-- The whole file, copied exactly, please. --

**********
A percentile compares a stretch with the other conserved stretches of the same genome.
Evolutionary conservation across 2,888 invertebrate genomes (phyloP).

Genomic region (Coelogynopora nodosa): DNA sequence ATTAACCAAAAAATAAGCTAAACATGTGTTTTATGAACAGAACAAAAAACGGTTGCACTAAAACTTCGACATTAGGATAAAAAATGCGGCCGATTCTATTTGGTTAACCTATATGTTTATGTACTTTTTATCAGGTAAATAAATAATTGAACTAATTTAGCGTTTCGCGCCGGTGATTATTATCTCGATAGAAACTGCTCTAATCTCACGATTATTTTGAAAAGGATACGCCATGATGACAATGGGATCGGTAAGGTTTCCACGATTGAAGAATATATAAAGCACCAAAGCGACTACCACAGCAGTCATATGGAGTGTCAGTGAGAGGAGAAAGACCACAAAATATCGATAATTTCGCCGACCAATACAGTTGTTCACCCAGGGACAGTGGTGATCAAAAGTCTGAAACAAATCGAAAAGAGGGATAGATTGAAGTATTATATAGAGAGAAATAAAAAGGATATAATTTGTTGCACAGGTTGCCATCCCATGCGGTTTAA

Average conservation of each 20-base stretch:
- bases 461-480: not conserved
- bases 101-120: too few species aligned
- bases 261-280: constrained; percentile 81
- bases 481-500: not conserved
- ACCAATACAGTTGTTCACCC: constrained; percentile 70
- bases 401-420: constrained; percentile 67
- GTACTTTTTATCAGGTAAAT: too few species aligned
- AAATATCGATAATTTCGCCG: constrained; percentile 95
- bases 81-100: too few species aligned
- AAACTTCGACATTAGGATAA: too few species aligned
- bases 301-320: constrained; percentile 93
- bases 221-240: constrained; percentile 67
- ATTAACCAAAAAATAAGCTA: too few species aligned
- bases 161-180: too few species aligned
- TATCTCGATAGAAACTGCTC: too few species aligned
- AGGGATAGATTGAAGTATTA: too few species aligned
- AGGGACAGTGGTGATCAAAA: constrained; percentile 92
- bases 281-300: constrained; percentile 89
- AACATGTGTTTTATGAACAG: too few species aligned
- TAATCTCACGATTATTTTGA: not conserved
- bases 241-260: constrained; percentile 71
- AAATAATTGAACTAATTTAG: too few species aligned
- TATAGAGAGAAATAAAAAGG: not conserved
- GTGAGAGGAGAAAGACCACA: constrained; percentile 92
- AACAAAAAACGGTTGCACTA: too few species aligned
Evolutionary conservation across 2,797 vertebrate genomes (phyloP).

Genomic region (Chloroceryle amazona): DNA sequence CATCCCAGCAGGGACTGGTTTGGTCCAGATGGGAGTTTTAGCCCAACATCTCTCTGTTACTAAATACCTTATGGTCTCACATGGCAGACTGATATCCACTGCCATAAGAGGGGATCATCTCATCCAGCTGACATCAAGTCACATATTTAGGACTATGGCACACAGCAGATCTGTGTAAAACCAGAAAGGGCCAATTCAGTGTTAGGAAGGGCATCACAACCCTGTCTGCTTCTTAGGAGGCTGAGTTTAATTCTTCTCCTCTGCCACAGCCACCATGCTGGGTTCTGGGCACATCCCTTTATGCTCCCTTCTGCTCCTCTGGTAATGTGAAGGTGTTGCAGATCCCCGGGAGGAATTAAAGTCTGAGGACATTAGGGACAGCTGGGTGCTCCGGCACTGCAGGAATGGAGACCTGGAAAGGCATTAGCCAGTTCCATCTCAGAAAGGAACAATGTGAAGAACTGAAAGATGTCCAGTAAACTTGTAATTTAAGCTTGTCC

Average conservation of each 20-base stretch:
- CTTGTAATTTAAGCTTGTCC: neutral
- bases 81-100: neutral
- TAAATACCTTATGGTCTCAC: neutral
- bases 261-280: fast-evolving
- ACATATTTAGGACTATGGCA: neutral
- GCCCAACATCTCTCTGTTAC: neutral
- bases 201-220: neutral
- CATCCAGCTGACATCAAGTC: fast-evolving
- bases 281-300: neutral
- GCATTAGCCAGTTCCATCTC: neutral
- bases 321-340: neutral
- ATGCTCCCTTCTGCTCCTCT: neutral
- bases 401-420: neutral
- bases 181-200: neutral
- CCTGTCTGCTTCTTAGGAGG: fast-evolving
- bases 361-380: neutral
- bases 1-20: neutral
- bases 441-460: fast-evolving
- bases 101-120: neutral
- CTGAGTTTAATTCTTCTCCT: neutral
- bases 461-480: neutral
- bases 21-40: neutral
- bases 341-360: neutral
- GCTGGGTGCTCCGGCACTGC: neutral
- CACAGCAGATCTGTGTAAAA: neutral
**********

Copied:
A percentile compares a stretch with the other conserved stretches of the same genome.
Evolutionary conservation across 2,888 invertebrate genomes (phyloP).

Genomic region (Coelogynopora nodosa): DNA sequence ATTAACCAAAAAATAAGCTAAACATGTGTTTTATGAACAGAACAAAAAACGGTTGCACTAAAACTTCGACATTAGGATAAAAAATGCGGCCGATTCTATTTGGTTAACCTATATGTTTATGTACTTTTTATCAGGTAAATAAATAATTGAACTAATTTAGCGTTTCGCGCCGGTGATTATTATCTCGATAGAAACTGCTCTAATCTCACGATTATTTTGAAAAGGATACGCCATGATGACAATGGGATCGGTAAGGTTTCCACGATTGAAGAATATATAAAGCACCAAAGCGACTACCACAGCAGTCATATGGAGTGTCAGTGAGAGGAGAAAGACCACAAAATATCGATAATTTCGCCGACCAATACAGTTGTTCACCCAGGGACAGTGGTGATCAAAAGTCTGAAACAAATCGAAAAGAGGGATAGATTGAAGTATTATATAGAGAGAAATAAAAAGGATATAATTTGTTGCACAGGTTGCCATCCCATGCGGTTTAA

Average conservation of each 20-base stretch:
- bases 461-480: not conserved
- bases 101-120: too few species aligned
- bases 261-280: constrained; percentile 81
- bases 481-500: not conserved
- ACCAATACAGTTGTTCACCC: constrained; percentile 70
- bases 401-420: constrained; percentile 67
- GTACTTTTTATCAGGTAAAT: too few species aligned
- AAATATCGATAATTTCGCCG: constrained; percentile 95
- bases 81-100: too few species aligned
- AAACTTCGACATTAGGATAA: too few species aligned
- bases 301-320: constrained; percentile 93
- bases 221-240: constrained; percentile 67
- ATTAACCAAAAAATAAGCTA: too few species aligned
- bases 161-180: too few species aligned
- TATCTCGATAGAAACTGCTC: too few species aligned
- AGGGATAGATTGAAGTATTA: too few species aligned
- AGGGACAGTGGTGATCAAAA: constrained; percentile 92
- bases 281-300: constrained; percentile 89
- AACATGTGTTTTATGAACAG: too few species aligned
- TAATCTCACGATTATTTTGA: not conserved
- bases 241-260: constrained; percentile 71
- AAATAATTGAACTAATTTAG: too few species aligned
- TATAGAGAGAAATAAAAAGG: not conserved
- GTGAGAGGAGAAAGACCACA: constrained; percentile 92
- AACAAAAAACGGTTGCACTA: too few species aligned
Evolutionary conservation across 2,797 vertebrate genomes (phyloP).

Genomic region (Chloroceryle amazona): DNA sequence CATCCCAGCAGGGACTGGTTTGGTCCAGATGGGAGTTTTAGCCCAACATCTCTCTGTTACTAAATACCTTATGGTCTCACATGGCAGACTGATATCCACTGCCATAAGAGGGGATCATCTCATCCAGCTGACATCAAGTCACATATTTAGGACTATGGCACACAGCAGATCTGTGTAAAACCAGAAAGGGCCAATTCAGTGTTAGGAAGGGCATCACAACCCTGTCTGCTTCTTAGGAGGCTGAGTTTAATTCTTCTCCTCTGCCACAGCCACCATGCTGGGTTCTGGGCACATCCCTTTATGCTCCCTTCTGCTCCTCTGGTAATGTGAAGGTGTTGCAGATCCCCGGGAGGAATTAAAGTCTGAGGACATTAGGGACAGCTGGGTGCTCCGGCACTGCAGGAATGGAGACCTGGAAAGGCATTAGCCAGTTCCATCTCAGAAAGGAACAATGTGAAGAACTGAAAGATGTCCAGTAAACTTGTAATTTAAGCTTGTCC

Average conservation of each 20-base stretch:
- CTTGTAATTTAAGCTTGTCC: neutral
- bases 81-100: neutral
- TAAATACCTTATGGTCTCAC: neutral
- bases 261-280: fast-evolving
- ACATATTTAGGACTATGGCA: neutral
- GCCCAACATCTCTCTGTTAC: neutral
- bases 201-220: neutral
- CATCCAGCTGACATCAAGTC: fast-evolving
- bases 281-300: neutral
- GCATTAGCCAGTTCCATCTC: neutral
- bases 321-340: neutral
- ATGCTCCCTTCTGCTCCTCT: neutral
- bases 401-420: neutral
- bases 181-200: neutral
- CCTGTCTGCTTCTTAGGAGG: fast-evolving
- bases 361-380: neutral
- bases 1-20: neutral
- bases 441-460: fast-evolving
- bases 101-120: neutral
- CTGAGTTTAATTCTTCTCCT: neutral
- bases 461-480: neutral
- bases 21-40: neutral
- bases 341-360: neutral
- GCTGGGTGCTCCGGCACTGC: neutral
- CACAGCAGATCTGTGTAAAA: neutral